Designer’s Notebook: Greenwood utensil designA well-designed, well-made spoon is a joy to use, and that's one reason why Emmet Van Driesche thinks the craft of spoon carving has had such a resurgence of late.
Synopsis: A well-designed, well-made spoon is a joy to use, and that’s one reason why Emmet Van Driesche thinks the craft of spoon carving has had such a resurgence of late. Each year he includes about 30 different spoon designs in his repertoire. Here, he explains some of the challenges and joys of coming up with the perfect utensil.
Sooner or later in everyone’s woodworking journey, they feel drawn to try carving a utensil of some sort. The initial focus is on tools and technique. As you begin to have some control over the process, your mind naturally turns to design.
Form, function, and feasibility
Spoon design is likely a big part of why the craft has experienced such a surge of interest recently. Spoons are intimate objects, interacting with our hands and mouths, with dishes and pots and pans, and with food. Even a poorly executed spoon can be used. A well-designed, well-made spoon is a joy to use.
I break the design of my utensils into three categories: form, function, and feasibility. I want the shape to excite me aesthetically, I want the item to work well, and I want to be able to carve it relatively easily. The best designs come when all three aspects are intertwined, where the detail that makes a piece interesting is the same one that makes it work well and is also created by an organic part of the carving process.
Fine-tuning the design
I started out carving one-off spoons. Each was different from the previous one, and I would rack my brain each time to come up with something new. Eventually I settled on designs I felt good about for different types of spoons, and my work started to diversify, with established designs slowly evolving and new ones springing up as people asked for them. Now I carve more than 30 spoon designs, and each year I explore a dozen more. The same sequence has held true for all the different utensils I carve.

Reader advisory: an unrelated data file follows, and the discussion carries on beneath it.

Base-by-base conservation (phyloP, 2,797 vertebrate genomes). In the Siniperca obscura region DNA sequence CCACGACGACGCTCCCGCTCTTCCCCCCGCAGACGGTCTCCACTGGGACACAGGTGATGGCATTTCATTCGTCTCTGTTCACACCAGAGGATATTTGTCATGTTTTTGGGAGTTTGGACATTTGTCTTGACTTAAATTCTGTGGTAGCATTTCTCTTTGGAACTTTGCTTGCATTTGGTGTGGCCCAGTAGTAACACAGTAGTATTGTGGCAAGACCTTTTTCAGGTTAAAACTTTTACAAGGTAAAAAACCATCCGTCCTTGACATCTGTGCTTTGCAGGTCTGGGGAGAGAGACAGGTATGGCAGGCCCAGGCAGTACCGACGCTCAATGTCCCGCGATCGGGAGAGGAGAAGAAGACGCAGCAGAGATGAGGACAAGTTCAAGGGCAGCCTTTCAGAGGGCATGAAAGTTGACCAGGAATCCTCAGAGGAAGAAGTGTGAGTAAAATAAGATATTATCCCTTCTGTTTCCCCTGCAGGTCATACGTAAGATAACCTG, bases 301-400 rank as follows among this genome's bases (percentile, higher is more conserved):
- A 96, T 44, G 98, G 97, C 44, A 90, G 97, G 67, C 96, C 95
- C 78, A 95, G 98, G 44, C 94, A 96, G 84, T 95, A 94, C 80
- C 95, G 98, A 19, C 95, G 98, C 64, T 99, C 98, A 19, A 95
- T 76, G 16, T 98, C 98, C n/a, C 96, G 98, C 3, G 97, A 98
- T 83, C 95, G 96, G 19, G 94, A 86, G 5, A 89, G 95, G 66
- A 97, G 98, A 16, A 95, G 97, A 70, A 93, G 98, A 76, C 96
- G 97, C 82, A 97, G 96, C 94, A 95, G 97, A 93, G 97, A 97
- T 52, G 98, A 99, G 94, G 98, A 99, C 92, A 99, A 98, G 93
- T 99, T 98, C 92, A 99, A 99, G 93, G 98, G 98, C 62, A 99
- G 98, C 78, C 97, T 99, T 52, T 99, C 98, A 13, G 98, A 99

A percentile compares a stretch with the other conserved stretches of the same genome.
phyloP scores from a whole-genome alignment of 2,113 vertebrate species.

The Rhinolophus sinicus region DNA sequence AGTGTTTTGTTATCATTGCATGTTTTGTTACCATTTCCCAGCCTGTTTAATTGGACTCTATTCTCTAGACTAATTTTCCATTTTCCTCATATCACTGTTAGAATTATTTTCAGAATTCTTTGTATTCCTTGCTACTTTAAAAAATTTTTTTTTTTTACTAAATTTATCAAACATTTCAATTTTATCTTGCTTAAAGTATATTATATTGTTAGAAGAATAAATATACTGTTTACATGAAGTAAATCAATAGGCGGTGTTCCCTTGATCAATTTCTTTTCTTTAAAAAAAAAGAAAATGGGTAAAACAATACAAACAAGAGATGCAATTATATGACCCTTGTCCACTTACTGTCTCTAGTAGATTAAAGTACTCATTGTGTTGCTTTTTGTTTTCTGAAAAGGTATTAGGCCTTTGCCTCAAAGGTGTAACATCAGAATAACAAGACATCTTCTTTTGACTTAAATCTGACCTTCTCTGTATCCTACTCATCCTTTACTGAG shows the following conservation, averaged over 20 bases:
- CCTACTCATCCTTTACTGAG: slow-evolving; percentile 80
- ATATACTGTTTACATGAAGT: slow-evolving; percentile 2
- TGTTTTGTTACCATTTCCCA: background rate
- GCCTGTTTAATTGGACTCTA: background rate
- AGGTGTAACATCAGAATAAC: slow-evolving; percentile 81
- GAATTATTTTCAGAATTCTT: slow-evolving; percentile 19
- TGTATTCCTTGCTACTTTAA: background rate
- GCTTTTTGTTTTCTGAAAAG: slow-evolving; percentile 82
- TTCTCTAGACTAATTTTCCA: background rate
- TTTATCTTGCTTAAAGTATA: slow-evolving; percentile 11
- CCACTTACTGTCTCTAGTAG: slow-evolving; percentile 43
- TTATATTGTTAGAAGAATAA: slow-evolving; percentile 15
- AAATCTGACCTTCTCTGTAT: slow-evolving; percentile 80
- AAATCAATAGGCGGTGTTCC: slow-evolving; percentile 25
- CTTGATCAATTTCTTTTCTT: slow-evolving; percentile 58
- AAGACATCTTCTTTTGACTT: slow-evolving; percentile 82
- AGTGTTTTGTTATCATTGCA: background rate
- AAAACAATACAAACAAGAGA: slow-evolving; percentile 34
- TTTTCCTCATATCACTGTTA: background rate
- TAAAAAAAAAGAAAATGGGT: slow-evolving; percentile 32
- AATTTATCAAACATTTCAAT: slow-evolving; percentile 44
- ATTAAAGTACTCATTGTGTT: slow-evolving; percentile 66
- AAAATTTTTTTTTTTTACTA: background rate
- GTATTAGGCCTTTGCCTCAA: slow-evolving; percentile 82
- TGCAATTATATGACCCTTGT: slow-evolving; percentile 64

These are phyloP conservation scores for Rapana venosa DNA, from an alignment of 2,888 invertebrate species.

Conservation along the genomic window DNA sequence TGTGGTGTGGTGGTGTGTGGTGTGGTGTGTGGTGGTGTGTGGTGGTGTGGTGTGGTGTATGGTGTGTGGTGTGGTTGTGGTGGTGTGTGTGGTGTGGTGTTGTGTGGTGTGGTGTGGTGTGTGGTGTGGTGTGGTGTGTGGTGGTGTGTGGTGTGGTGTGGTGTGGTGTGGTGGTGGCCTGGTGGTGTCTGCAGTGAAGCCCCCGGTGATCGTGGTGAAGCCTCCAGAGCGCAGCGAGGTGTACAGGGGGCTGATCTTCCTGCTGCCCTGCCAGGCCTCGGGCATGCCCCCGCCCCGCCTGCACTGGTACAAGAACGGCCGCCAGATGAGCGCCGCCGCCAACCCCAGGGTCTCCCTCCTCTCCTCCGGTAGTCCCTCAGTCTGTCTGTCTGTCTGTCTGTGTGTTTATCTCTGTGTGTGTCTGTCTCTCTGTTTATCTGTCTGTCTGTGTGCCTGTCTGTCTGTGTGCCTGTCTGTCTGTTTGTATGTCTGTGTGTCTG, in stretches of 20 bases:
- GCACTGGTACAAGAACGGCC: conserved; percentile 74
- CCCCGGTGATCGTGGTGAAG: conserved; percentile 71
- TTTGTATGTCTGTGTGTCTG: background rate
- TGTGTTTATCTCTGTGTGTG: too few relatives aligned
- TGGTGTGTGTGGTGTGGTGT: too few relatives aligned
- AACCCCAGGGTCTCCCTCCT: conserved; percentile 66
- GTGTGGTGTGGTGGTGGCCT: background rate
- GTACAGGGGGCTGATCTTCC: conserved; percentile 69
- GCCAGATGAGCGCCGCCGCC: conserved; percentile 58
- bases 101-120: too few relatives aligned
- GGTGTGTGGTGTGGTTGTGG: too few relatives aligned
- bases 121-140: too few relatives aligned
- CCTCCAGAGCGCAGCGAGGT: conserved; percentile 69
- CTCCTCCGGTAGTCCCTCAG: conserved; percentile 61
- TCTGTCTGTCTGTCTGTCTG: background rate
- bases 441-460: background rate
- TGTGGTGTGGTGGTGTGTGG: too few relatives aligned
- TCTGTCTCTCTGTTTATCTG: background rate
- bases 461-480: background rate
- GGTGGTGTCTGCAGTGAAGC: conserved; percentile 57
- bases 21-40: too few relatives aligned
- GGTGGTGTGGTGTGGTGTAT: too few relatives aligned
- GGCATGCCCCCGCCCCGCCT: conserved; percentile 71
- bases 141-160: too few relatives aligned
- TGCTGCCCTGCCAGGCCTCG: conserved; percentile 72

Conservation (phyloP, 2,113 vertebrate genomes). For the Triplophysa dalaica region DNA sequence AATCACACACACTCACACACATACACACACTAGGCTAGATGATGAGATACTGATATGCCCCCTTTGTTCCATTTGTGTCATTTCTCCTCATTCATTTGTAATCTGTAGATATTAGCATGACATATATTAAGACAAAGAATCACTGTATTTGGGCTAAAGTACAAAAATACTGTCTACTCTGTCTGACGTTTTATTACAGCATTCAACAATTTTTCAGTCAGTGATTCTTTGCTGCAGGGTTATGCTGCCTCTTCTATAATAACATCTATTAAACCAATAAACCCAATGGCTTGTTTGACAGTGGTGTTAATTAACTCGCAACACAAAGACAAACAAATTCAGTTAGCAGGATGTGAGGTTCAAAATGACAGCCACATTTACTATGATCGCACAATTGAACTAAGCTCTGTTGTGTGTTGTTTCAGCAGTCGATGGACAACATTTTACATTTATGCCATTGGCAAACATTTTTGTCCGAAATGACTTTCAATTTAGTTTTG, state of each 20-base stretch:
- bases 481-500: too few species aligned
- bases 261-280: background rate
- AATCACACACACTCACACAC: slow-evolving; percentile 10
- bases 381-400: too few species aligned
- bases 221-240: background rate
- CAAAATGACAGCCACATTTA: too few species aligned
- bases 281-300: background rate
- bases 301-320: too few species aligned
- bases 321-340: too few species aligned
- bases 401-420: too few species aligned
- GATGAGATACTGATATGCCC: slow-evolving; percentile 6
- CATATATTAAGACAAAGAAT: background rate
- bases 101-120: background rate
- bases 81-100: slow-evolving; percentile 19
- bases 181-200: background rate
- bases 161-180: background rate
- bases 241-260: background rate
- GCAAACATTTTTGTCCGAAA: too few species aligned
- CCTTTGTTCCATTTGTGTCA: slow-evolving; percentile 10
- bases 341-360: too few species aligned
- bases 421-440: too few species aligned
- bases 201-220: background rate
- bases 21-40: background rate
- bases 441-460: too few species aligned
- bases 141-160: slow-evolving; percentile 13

As this process has matured, I’ve come to some understandings about utensil design. For one thing, most eating and cooking spoons exist in the middle zone of size, and designs for especially large or small spoons come with specific challenges. With small work, there is less room for adjustment, making it more difficult to get exactly the shape you want before you run out of wood to remove. A teaspoon or baby spoon has very little wiggle room. With big designs, the challenge is to get a clean line on a bigger circumference where there are more opportunities for the knife to wobble. With wide spoons, it’s especially difficult to line up the handle symmetrically in the middle. With narrow designs, it’s harder to get the bowl and the handle lined up with each other.
The more geometric the shape (like a round bowl), the harder it is to achieve, because your eye will pick out the irregularities. On the other hand, irregular shapes and curves live and die based on extremely subtle differences that you must train your eye to recognize. A slightly squashed round bowl shape, for instance, is more forgiving to carve than a true circle, but it’s also more difficult to find the sweet spot where all the elements come together. This chase—whether you’re working on a spoon, spatula, ladle, knife, or other piece—is a big part of what makes utensil carving addictive.